Eat this Word: Country Ham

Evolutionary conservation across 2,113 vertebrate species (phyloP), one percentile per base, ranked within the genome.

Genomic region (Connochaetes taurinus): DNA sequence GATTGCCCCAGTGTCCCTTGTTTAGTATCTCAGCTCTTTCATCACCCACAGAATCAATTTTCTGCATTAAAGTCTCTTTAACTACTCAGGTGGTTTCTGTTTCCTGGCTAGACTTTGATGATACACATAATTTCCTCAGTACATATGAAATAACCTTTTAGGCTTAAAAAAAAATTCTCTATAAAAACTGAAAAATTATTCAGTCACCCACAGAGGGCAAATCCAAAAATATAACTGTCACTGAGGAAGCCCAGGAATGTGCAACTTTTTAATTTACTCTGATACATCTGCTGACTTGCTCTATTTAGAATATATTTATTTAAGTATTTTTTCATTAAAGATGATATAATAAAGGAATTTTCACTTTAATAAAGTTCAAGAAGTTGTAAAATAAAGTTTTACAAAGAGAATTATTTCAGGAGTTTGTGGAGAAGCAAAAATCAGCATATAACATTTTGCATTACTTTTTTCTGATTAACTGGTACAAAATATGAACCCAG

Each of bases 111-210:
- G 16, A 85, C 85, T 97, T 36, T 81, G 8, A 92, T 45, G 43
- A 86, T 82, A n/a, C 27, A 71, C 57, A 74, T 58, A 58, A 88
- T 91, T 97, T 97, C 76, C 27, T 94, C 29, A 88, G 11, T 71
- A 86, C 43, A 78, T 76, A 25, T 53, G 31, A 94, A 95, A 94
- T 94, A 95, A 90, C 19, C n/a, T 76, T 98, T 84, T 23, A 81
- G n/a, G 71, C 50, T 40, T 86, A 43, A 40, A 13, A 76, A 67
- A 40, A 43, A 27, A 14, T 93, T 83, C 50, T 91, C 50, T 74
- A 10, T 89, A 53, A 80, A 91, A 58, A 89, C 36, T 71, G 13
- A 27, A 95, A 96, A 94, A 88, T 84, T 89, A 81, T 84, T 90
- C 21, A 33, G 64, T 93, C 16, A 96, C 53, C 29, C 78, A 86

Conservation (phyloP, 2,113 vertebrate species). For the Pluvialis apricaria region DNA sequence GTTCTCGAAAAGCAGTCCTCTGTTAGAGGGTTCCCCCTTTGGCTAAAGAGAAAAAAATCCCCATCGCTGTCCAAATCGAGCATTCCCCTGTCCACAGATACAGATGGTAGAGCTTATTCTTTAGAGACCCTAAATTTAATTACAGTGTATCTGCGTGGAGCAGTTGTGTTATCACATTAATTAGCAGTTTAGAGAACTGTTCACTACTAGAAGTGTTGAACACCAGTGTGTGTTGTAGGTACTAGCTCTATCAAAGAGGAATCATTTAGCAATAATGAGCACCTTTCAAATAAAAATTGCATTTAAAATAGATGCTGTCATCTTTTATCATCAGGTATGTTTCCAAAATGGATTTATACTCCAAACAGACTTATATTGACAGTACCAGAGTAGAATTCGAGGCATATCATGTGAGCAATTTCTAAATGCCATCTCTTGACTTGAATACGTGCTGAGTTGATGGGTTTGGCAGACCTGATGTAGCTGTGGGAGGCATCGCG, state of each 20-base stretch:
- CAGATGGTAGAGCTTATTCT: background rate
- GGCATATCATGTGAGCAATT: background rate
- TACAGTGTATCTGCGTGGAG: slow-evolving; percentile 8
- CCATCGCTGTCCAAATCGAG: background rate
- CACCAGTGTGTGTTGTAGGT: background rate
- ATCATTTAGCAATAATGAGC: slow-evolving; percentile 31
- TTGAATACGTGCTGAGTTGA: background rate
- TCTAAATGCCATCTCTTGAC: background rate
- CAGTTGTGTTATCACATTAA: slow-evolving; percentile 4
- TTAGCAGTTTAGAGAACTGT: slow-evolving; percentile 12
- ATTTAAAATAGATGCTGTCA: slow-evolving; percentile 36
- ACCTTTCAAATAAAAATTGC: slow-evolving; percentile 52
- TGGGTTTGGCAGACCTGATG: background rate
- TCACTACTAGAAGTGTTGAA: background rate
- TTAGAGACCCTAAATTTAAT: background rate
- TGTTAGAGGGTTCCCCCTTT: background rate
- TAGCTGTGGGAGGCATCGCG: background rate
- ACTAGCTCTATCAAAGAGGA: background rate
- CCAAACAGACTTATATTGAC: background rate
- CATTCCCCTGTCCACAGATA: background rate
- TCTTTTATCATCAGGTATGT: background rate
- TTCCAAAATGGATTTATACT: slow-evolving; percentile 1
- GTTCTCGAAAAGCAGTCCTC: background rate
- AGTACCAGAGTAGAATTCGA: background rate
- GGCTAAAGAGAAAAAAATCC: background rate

country hamWHAT? Mold gold. Dry-cured in salt, sugar, and other seasonings; slowly smoked over a hardwood fire; then aged up to 12 months, country ham originated as a way to preserve ham in pre-refrigeration days. The result is saltier and firmer than its more common processed, brine-injected cousin, and to the true ham connoisseur, there is no comparison. If you have a hankering for one, consider an outing along the backroads of Georgia, Tennessee, Kentucky, or Virginia. Most famous of all is the Smithfield ham, which must be made in Smithfield, Virginia, and which must meet criteria laid out by law. According to The American Heritage Cookbook, Queen Victoria had a standing weekly order for Smithfield ham. “Formerly it was not uncommon to find them aged six and seven years,” James Beard wrote of aged, country hams in American Cookery. “They were black, covered with mold, and looked uninviting to the average person, but they gave promise of

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